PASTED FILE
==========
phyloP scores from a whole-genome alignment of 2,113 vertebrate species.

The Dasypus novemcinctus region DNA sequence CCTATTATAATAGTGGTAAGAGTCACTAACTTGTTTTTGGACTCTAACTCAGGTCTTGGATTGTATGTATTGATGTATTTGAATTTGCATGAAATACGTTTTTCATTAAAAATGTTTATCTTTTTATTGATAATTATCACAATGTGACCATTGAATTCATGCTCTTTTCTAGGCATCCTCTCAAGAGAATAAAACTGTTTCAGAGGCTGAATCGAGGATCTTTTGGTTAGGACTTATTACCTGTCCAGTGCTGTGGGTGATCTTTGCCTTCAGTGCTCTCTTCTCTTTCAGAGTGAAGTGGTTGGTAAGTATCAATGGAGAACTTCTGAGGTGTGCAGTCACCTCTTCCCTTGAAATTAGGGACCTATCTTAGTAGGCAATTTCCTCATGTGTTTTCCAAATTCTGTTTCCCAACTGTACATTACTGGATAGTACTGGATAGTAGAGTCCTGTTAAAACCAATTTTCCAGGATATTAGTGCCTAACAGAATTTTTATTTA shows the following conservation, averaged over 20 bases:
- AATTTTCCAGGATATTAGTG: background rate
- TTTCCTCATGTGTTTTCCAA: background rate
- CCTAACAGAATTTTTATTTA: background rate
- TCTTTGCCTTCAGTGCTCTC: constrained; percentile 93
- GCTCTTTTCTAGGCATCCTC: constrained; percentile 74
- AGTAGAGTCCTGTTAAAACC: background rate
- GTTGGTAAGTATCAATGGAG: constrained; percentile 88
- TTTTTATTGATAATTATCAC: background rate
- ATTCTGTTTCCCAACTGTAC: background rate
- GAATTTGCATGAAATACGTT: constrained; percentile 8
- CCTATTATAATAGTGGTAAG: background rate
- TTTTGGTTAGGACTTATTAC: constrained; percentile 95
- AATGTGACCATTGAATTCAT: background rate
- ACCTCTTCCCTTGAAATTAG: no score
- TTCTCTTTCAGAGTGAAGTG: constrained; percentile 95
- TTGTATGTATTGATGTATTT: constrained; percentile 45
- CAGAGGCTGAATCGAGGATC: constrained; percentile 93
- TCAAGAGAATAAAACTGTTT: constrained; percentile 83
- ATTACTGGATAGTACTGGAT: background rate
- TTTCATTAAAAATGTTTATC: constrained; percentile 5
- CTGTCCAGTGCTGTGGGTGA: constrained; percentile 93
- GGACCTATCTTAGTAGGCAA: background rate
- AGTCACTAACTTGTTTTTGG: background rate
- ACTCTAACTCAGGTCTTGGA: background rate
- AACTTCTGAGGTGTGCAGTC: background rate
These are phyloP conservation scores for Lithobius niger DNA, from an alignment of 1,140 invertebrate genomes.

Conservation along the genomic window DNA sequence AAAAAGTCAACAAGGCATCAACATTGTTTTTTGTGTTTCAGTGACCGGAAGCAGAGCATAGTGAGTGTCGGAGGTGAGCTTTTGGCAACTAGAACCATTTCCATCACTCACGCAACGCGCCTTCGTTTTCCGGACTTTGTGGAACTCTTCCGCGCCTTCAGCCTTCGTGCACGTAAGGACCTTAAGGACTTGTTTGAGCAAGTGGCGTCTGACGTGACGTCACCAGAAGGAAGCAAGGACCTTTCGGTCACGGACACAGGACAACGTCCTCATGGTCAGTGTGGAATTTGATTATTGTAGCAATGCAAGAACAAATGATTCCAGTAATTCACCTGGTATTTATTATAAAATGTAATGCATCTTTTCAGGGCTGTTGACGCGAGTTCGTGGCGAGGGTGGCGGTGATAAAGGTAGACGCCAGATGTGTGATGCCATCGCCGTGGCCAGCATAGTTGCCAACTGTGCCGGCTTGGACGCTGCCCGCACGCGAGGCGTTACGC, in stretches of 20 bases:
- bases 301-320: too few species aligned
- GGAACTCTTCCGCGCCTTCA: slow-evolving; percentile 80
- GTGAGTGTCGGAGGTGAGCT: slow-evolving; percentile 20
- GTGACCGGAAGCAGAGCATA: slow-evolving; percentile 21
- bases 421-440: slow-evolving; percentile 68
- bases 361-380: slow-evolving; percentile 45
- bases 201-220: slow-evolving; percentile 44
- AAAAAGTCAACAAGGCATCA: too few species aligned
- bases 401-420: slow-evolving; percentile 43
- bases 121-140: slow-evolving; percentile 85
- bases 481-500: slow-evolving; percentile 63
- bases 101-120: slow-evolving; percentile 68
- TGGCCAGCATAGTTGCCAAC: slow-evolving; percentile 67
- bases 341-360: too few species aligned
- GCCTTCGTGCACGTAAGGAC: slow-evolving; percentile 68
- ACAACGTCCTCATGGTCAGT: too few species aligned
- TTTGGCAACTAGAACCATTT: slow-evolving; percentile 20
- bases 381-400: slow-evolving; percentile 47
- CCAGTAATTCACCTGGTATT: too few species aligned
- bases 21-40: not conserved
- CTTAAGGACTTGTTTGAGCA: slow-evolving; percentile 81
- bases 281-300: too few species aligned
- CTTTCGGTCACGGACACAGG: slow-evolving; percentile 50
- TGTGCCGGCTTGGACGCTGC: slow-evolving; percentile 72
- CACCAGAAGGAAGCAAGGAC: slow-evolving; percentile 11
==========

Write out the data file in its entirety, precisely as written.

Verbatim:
phyloP scores from a whole-genome alignment of 2,113 vertebrate species.

The Dasypus novemcinctus region DNA sequence CCTATTATAATAGTGGTAAGAGTCACTAACTTGTTTTTGGACTCTAACTCAGGTCTTGGATTGTATGTATTGATGTATTTGAATTTGCATGAAATACGTTTTTCATTAAAAATGTTTATCTTTTTATTGATAATTATCACAATGTGACCATTGAATTCATGCTCTTTTCTAGGCATCCTCTCAAGAGAATAAAACTGTTTCAGAGGCTGAATCGAGGATCTTTTGGTTAGGACTTATTACCTGTCCAGTGCTGTGGGTGATCTTTGCCTTCAGTGCTCTCTTCTCTTTCAGAGTGAAGTGGTTGGTAAGTATCAATGGAGAACTTCTGAGGTGTGCAGTCACCTCTTCCCTTGAAATTAGGGACCTATCTTAGTAGGCAATTTCCTCATGTGTTTTCCAAATTCTGTTTCCCAACTGTACATTACTGGATAGTACTGGATAGTAGAGTCCTGTTAAAACCAATTTTCCAGGATATTAGTGCCTAACAGAATTTTTATTTA shows the following conservation, averaged over 20 bases:
- AATTTTCCAGGATATTAGTG: background rate
- TTTCCTCATGTGTTTTCCAA: background rate
- CCTAACAGAATTTTTATTTA: background rate
- TCTTTGCCTTCAGTGCTCTC: constrained; percentile 93
- GCTCTTTTCTAGGCATCCTC: constrained; percentile 74
- AGTAGAGTCCTGTTAAAACC: background rate
- GTTGGTAAGTATCAATGGAG: constrained; percentile 88
- TTTTTATTGATAATTATCAC: background rate
- ATTCTGTTTCCCAACTGTAC: background rate
- GAATTTGCATGAAATACGTT: constrained; percentile 8
- CCTATTATAATAGTGGTAAG: background rate
- TTTTGGTTAGGACTTATTAC: constrained; percentile 95
- AATGTGACCATTGAATTCAT: background rate
- ACCTCTTCCCTTGAAATTAG: no score
- TTCTCTTTCAGAGTGAAGTG: constrained; percentile 95
- TTGTATGTATTGATGTATTT: constrained; percentile 45
- CAGAGGCTGAATCGAGGATC: constrained; percentile 93
- TCAAGAGAATAAAACTGTTT: constrained; percentile 83
- ATTACTGGATAGTACTGGAT: background rate
- TTTCATTAAAAATGTTTATC: constrained; percentile 5
- CTGTCCAGTGCTGTGGGTGA: constrained; percentile 93
- GGACCTATCTTAGTAGGCAA: background rate
- AGTCACTAACTTGTTTTTGG: background rate
- ACTCTAACTCAGGTCTTGGA: background rate
- AACTTCTGAGGTGTGCAGTC: background rate
These are phyloP conservation scores for Lithobius niger DNA, from an alignment of 1,140 invertebrate genomes.

Conservation along the genomic window DNA sequence AAAAAGTCAACAAGGCATCAACATTGTTTTTTGTGTTTCAGTGACCGGAAGCAGAGCATAGTGAGTGTCGGAGGTGAGCTTTTGGCAACTAGAACCATTTCCATCACTCACGCAACGCGCCTTCGTTTTCCGGACTTTGTGGAACTCTTCCGCGCCTTCAGCCTTCGTGCACGTAAGGACCTTAAGGACTTGTTTGAGCAAGTGGCGTCTGACGTGACGTCACCAGAAGGAAGCAAGGACCTTTCGGTCACGGACACAGGACAACGTCCTCATGGTCAGTGTGGAATTTGATTATTGTAGCAATGCAAGAACAAATGATTCCAGTAATTCACCTGGTATTTATTATAAAATGTAATGCATCTTTTCAGGGCTGTTGACGCGAGTTCGTGGCGAGGGTGGCGGTGATAAAGGTAGACGCCAGATGTGTGATGCCATCGCCGTGGCCAGCATAGTTGCCAACTGTGCCGGCTTGGACGCTGCCCGCACGCGAGGCGTTACGC, in stretches of 20 bases:
- bases 301-320: too few species aligned
- GGAACTCTTCCGCGCCTTCA: slow-evolving; percentile 80
- GTGAGTGTCGGAGGTGAGCT: slow-evolving; percentile 20
- GTGACCGGAAGCAGAGCATA: slow-evolving; percentile 21
- bases 421-440: slow-evolving; percentile 68
- bases 361-380: slow-evolving; percentile 45
- bases 201-220: slow-evolving; percentile 44
- AAAAAGTCAACAAGGCATCA: too few species aligned
- bases 401-420: slow-evolving; percentile 43
- bases 121-140: slow-evolving; percentile 85
- bases 481-500: slow-evolving; percentile 63
- bases 101-120: slow-evolving; percentile 68
- TGGCCAGCATAGTTGCCAAC: slow-evolving; percentile 67
- bases 341-360: too few species aligned
- GCCTTCGTGCACGTAAGGAC: slow-evolving; percentile 68
- ACAACGTCCTCATGGTCAGT: too few species aligned
- TTTGGCAACTAGAACCATTT: slow-evolving; percentile 20
- bases 381-400: slow-evolving; percentile 47
- CCAGTAATTCACCTGGTATT: too few species aligned
- bases 21-40: not conserved
- CTTAAGGACTTGTTTGAGCA: slow-evolving; percentile 81
- bases 281-300: too few species aligned
- CTTTCGGTCACGGACACAGG: slow-evolving; percentile 50
- TGTGCCGGCTTGGACGCTGC: slow-evolving; percentile 72
- CACCAGAAGGAAGCAAGGAC: slow-evolving; percentile 11